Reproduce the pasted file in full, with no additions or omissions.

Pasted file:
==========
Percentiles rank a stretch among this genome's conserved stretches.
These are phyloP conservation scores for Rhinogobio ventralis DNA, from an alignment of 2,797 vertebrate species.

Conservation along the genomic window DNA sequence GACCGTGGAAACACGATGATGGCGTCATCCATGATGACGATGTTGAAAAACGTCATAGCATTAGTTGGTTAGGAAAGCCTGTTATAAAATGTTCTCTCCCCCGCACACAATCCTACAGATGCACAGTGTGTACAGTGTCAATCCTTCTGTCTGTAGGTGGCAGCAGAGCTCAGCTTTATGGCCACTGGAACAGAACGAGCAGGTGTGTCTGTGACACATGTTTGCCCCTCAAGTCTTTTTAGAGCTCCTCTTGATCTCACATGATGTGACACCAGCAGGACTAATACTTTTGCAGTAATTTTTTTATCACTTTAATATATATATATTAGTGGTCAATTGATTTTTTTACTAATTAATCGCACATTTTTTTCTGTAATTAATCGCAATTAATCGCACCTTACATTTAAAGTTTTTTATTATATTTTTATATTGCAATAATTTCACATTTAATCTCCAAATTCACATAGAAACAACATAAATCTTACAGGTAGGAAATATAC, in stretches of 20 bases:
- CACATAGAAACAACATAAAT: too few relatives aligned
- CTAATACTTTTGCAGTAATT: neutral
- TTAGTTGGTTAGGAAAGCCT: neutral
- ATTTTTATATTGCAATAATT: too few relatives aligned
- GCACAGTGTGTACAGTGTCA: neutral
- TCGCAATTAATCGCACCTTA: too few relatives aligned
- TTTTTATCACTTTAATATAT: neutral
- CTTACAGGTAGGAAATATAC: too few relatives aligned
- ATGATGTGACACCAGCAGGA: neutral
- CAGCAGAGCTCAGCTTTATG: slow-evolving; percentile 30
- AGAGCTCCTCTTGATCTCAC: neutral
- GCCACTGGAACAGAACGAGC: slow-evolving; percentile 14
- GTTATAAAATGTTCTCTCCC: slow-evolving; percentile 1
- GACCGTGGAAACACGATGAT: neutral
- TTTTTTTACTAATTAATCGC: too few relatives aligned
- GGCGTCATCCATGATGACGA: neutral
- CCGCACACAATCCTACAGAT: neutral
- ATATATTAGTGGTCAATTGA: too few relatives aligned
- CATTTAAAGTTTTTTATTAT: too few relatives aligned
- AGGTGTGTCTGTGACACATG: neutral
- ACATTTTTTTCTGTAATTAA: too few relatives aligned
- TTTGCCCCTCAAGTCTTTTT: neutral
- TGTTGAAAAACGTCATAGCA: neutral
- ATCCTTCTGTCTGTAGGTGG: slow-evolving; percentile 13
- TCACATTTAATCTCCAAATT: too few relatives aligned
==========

Percentiles rank a stretch among this genome's conserved stretches.
These are phyloP conservation scores for Rhinogobio ventralis DNA, from an alignment of 2,797 vertebrate species.

Conservation along the genomic window DNA sequence GACCGTGGAAACACGATGATGGCGTCATCCATGATGACGATGTTGAAAAACGTCATAGCATTAGTTGGTTAGGAAAGCCTGTTATAAAATGTTCTCTCCCCCGCACACAATCCTACAGATGCACAGTGTGTACAGTGTCAATCCTTCTGTCTGTAGGTGGCAGCAGAGCTCAGCTTTATGGCCACTGGAACAGAACGAGCAGGTGTGTCTGTGACACATGTTTGCCCCTCAAGTCTTTTTAGAGCTCCTCTTGATCTCACATGATGTGACACCAGCAGGACTAATACTTTTGCAGTAATTTTTTTATCACTTTAATATATATATATTAGTGGTCAATTGATTTTTTTACTAATTAATCGCACATTTTTTTCTGTAATTAATCGCAATTAATCGCACCTTACATTTAAAGTTTTTTATTATATTTTTATATTGCAATAATTTCACATTTAATCTCCAAATTCACATAGAAACAACATAAATCTTACAGGTAGGAAATATAC, in stretches of 20 bases:
- CACATAGAAACAACATAAAT: too few relatives aligned
- CTAATACTTTTGCAGTAATT: neutral
- TTAGTTGGTTAGGAAAGCCT: neutral
- ATTTTTATATTGCAATAATT: too few relatives aligned
- GCACAGTGTGTACAGTGTCA: neutral
- TCGCAATTAATCGCACCTTA: too few relatives aligned
- TTTTTATCACTTTAATATAT: neutral
- CTTACAGGTAGGAAATATAC: too few relatives aligned
- ATGATGTGACACCAGCAGGA: neutral
- CAGCAGAGCTCAGCTTTATG: slow-evolving; percentile 30
- AGAGCTCCTCTTGATCTCAC: neutral
- GCCACTGGAACAGAACGAGC: slow-evolving; percentile 14
- GTTATAAAATGTTCTCTCCC: slow-evolving; percentile 1
- GACCGTGGAAACACGATGAT: neutral
- TTTTTTTACTAATTAATCGC: too few relatives aligned
- GGCGTCATCCATGATGACGA: neutral
- CCGCACACAATCCTACAGAT: neutral
- ATATATTAGTGGTCAATTGA: too few relatives aligned
- CATTTAAAGTTTTTTATTAT: too few relatives aligned
- AGGTGTGTCTGTGACACATG: neutral
- ACATTTTTTTCTGTAATTAA: too few relatives aligned
- TTTGCCCCTCAAGTCTTTTT: neutral
- TGTTGAAAAACGTCATAGCA: neutral
- ATCCTTCTGTCTGTAGGTGG: slow-evolving; percentile 13
- TCACATTTAATCTCCAAATT: too few relatives aligned